So overall, I would say that Jesus acts this way because he doesn't want to compel us to believe, he wants us to freely choose to love and trust him (faith), and Gospels provide us with lots of good reasons to do just that.

  • Thanks for your answer. Since it seems more applicable to the broader "Messianic secret" question than just this passage, perhaps you would be inclined to adapt your answer to the overview question? Just preface the answer with something like "to more thoroughly explain one of the options..."
    – ThaddeusB
    Aug 21, 2015 at 20:27
  • @ThaddeusB Thanks for the link and the suggestion. I'm certainly open to answering your question as well. However, as your question also asks for notable authors' or commentators' views, I'm not sure I am able to answer the question in that way, and I prefer not to study in a way in which I'd be hunting for evidence of a position that is not an official teaching or article of faith. If I do come across those types of scholarly or theological sources, though, I'll be happy to contribute.
    – JAGAnalyst
    Aug 21, 2015 at 20:34
  • No worries... FYI, it isn't really "my question" - the community decided on meta that we needed an overview question for the Messianic secret passages and I just happened to be the person who posted it.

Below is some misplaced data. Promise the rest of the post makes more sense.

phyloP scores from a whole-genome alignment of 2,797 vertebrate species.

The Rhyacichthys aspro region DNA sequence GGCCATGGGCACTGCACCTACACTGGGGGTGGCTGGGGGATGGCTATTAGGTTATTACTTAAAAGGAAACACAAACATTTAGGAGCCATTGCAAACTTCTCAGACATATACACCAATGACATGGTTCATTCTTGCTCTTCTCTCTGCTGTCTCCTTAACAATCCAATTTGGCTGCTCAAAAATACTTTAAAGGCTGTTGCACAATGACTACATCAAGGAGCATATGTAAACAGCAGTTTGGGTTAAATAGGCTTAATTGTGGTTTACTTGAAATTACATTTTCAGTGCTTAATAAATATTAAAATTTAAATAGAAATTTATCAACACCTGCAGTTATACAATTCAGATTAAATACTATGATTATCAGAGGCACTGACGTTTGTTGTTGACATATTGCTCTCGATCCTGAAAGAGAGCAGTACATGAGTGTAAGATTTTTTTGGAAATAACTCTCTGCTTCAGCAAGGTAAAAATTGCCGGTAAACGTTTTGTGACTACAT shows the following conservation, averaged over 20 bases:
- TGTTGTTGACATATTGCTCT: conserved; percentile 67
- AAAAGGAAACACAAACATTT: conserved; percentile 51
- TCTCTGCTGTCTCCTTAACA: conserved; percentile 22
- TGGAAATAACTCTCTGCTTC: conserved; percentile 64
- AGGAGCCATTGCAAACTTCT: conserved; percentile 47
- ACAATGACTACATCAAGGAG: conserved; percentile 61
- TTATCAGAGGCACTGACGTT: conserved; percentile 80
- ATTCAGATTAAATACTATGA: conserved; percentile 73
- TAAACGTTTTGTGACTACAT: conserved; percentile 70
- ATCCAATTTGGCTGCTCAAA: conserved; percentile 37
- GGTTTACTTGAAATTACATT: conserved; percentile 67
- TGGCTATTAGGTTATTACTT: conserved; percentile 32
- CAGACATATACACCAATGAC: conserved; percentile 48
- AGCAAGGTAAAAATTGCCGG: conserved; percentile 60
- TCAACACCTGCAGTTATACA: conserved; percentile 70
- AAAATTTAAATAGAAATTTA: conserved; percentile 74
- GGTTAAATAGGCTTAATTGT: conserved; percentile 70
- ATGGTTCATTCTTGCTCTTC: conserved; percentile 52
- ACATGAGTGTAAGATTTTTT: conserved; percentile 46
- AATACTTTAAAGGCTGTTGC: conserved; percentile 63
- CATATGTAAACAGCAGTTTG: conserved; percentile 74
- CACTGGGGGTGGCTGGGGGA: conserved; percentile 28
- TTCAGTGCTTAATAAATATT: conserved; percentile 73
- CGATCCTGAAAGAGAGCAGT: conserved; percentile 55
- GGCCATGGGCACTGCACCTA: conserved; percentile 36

– ThaddeusB
    Aug 21, 2015 at 20:39

We can only speculate as to why. "Jesus did not need the praise of demons." is the most common answer I hear.

One that comes to my mind is that demons lie. They mix the truth with the lie so it sounds credible and is accepted as truth.

Also, since we only see text on paper, we have no understanding of what the emotional expressions were in their speech. Could they have sounded like lunatics? shouted in anger? mocked with a sarcastic tone?

What would be the effect on the crowd if they believed he was the Messiah and expected Him to revolt against Rome?

@the-spooniest also gives an excellent response. There could be one or many of a million reasons. Whatever the reason, Jesus knows and He did exactly the right thing and for a good reason...

Ultimately, He loves us! That's why